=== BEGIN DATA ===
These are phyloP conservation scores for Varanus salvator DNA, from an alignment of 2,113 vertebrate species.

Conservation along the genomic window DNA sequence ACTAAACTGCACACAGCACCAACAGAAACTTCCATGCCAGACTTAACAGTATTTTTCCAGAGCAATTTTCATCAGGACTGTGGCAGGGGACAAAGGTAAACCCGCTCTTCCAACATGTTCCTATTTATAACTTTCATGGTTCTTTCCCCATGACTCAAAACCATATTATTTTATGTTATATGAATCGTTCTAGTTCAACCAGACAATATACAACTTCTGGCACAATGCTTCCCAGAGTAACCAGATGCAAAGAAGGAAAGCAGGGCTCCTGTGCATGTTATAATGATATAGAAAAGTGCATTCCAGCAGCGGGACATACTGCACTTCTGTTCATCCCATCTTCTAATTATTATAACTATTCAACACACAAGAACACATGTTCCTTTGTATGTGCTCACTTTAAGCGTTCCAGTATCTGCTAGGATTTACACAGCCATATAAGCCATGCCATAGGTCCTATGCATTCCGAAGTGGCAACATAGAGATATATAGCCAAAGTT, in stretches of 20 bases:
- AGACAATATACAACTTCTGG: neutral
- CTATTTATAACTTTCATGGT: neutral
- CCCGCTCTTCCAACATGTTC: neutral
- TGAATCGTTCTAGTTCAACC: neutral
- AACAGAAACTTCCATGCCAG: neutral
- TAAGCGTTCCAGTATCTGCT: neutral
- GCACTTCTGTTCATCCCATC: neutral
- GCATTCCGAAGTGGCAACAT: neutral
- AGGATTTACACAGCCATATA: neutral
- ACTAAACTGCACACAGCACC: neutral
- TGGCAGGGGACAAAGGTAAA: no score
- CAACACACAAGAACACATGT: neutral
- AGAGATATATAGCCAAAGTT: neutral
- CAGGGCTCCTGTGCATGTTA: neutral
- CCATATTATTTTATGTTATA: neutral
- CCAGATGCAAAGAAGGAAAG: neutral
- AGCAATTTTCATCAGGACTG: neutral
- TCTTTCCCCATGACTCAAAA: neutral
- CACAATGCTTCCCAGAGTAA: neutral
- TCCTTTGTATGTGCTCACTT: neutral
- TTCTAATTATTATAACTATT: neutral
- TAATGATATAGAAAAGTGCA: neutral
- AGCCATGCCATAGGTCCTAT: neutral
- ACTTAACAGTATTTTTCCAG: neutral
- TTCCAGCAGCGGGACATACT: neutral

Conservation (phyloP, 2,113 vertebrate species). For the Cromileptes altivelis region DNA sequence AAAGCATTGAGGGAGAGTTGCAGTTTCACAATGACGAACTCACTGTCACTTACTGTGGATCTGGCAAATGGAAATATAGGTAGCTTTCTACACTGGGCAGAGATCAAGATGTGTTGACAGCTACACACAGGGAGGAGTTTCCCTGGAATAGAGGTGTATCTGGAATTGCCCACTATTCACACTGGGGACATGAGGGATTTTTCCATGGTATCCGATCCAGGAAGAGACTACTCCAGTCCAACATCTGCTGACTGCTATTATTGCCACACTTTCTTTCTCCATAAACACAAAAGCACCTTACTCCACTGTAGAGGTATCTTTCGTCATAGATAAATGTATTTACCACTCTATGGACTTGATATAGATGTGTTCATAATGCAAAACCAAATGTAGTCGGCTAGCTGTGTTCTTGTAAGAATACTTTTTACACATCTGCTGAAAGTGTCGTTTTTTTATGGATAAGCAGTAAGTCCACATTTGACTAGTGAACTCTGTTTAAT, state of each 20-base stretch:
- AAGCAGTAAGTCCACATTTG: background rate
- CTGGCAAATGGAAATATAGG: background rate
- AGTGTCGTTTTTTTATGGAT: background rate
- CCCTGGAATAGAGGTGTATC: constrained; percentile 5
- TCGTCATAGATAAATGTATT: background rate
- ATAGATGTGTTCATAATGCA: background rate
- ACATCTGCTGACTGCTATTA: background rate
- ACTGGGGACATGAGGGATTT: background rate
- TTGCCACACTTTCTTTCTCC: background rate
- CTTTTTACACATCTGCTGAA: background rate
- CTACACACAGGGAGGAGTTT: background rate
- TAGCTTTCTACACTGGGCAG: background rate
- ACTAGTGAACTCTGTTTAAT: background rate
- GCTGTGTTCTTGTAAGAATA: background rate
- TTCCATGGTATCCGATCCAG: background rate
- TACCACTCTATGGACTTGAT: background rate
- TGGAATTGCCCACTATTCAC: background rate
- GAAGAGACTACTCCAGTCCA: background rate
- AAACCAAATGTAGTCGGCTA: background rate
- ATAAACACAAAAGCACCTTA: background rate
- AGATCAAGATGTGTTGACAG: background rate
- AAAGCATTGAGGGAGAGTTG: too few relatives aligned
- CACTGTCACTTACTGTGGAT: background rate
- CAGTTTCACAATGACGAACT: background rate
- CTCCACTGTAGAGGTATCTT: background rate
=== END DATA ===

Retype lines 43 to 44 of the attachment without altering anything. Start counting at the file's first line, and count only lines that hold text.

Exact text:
- TTCCATGGTATCCGATCCAG: background rate
- TACCACTCTATGGACTTGAT: background rate